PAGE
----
Pakistan’s high court rejects prime minister’s bid to block contempt charge


Aitzaz Ahsan, the lawyer of Pakistani Prime Minister Yousuf Raza Gilani, leaves the Supreme Court after a hearing in Islamabad on Friday. (AAMIR QURESHI/AFP/GETTY IMAGES)
February 10, 2012

— Pakistan’s Supreme Court on Friday rejected a last-ditch appeal by Prime Minister Yousuf Raza Gilani against an imminent contempt charge, prompting fears of further political instability in the strategically vital country.

For two years, Gilani has asserted that the president enjoys absolute constitutional immunity, but an eight-judge panel of the high court, expressing exasperation, said the prime minister must appear Monday to be indicted for contempt over his refusal to obey an earlier court order to reopen old corruption cases against President Asif Ali Zardari.

The contempt charge carries penalties of six months in jail and possible disqualification from office.

The judges upheld the order demanding that Gilani’s government write to Swiss authorities to ask them to revive money-laundering charges involving Zardari that date to the 1990s.

“The order is found to be strictly in accordance with the law and principles of criminal administration of justice and therefore no interference is called for,” the high court’s ruling said.

Zardari has described the money-laundering allegations, which he denies, as part of a politically motivated witch hunt. The Swiss dropped the case in 2008 at Pakistan’s request, but a year later the Supreme Court swept away a national amnesty that had shielded Zardari and thousands of others from corruption charges.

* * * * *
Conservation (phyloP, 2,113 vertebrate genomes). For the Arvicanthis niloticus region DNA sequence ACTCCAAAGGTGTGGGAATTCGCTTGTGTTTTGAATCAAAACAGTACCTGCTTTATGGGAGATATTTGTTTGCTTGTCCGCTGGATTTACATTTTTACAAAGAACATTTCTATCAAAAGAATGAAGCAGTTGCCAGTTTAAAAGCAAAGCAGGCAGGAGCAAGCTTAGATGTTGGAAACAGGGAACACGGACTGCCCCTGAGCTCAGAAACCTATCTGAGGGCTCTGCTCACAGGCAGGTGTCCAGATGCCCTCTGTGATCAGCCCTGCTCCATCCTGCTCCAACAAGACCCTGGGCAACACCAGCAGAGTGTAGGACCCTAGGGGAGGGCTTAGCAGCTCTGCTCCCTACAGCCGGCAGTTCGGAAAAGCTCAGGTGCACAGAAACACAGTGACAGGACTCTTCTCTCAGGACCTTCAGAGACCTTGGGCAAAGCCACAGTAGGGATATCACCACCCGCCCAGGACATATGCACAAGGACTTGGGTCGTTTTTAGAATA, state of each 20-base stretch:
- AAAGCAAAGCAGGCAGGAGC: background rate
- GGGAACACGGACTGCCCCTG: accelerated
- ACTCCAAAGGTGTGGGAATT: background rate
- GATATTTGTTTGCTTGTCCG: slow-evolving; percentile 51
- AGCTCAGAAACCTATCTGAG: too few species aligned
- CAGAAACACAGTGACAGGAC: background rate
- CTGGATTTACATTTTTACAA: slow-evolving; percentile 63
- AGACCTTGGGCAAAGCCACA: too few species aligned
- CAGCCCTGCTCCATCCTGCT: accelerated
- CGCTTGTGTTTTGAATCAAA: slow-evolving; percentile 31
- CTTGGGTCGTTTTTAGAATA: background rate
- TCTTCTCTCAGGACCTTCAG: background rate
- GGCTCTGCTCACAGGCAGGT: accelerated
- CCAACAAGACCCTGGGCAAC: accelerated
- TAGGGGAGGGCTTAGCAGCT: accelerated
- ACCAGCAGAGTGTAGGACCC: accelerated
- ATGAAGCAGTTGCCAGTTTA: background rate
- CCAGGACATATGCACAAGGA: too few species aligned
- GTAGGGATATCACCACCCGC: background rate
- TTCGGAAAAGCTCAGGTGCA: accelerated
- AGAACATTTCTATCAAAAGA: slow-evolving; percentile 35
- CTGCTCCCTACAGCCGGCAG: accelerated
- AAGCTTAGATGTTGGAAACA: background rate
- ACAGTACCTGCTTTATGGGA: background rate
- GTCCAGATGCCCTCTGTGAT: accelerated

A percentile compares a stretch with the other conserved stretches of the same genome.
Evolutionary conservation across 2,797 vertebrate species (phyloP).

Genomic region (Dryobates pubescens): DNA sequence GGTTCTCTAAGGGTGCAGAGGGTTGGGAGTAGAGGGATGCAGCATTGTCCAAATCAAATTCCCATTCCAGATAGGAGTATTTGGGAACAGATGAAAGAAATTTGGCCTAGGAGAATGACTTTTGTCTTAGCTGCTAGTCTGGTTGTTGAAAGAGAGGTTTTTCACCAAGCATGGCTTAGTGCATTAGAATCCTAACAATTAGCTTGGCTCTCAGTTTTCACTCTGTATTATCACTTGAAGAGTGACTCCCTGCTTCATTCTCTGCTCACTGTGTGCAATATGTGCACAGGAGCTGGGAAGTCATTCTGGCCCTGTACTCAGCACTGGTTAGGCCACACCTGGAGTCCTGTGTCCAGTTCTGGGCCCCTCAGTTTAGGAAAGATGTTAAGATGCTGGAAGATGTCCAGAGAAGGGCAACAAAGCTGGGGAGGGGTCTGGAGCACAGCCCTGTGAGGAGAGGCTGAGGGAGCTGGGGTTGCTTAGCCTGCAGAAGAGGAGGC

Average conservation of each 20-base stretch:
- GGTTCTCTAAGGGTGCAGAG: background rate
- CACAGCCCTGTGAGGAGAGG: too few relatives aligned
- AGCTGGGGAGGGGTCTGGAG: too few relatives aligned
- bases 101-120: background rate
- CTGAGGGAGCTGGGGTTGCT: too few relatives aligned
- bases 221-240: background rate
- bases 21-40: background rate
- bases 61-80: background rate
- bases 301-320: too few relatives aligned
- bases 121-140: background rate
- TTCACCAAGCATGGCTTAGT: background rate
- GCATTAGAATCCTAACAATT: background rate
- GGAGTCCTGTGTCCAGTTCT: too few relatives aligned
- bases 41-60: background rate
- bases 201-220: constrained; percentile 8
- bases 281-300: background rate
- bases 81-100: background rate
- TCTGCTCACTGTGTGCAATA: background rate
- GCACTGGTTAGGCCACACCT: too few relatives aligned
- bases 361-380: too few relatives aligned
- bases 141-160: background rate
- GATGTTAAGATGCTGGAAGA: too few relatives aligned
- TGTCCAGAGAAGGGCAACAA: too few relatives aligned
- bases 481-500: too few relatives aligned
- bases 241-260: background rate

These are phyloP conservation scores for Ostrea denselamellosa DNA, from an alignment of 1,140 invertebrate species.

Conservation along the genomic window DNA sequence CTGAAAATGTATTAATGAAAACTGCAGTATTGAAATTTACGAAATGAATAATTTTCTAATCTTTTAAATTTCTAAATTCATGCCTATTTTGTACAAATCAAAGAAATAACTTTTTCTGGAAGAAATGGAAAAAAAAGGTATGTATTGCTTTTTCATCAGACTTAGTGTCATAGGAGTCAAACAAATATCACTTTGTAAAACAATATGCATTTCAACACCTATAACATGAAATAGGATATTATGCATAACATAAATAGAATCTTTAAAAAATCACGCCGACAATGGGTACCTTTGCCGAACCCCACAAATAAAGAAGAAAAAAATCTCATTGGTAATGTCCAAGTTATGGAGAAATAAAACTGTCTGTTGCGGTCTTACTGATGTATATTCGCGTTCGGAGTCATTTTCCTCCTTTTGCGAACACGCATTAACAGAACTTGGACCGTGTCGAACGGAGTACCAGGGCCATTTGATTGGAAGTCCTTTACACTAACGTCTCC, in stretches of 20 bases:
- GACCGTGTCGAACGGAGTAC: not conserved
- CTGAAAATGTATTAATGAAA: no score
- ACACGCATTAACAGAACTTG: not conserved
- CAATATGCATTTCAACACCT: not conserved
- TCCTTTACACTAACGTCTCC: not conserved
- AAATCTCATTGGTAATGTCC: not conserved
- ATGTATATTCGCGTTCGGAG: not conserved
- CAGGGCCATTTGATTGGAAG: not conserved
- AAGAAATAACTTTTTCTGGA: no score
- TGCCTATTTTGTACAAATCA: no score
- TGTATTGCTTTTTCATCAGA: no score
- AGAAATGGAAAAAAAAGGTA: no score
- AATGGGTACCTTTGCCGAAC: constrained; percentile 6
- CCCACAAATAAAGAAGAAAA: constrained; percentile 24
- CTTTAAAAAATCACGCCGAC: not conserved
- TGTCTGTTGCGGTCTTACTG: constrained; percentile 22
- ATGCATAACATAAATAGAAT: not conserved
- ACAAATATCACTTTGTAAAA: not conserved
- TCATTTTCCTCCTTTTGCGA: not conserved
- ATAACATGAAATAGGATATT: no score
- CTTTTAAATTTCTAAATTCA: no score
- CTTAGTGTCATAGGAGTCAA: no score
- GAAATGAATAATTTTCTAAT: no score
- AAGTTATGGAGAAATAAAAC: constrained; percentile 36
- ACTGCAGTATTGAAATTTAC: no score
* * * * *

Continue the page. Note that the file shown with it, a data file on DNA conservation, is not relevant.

Gilani has been in office since 2008, making him the longest-serving prime minister in Pakistan’s history. He has said he is prepared to go to jail if the court so orders.

The showdown between the high court and Gilani has raised concerns that the already weak government could fall, ushering in another period of military rule.

After the appeal was denied, Gilani’s attorney, Aitzaz Ahsan, told reporters that the prime minister would appear for the Monday hearing.

Some members of Gilani’s ruling Pakistan People’s Party have called on him to write the letter to the Swiss and end the crisis. But analysts here remain divided on whether Gilani will take that route.

They note that Gilani has served time before: He was jailed for more than five years during the 2000s after being prosecuted by Gen. Pervez Musharraf’s government for alleged abuses of power while he was speaker of the National Assembly. That case also drew claims of political retribution. A court freed Gilani in 2006 before his 10-year sentence was up.

Richard Leiby is a senior writer in Post’s Style section. His previous assignments have included Pakistan Bureau Chief, and reporter, columnist and editor in Washington. He joined The Post in 1991.
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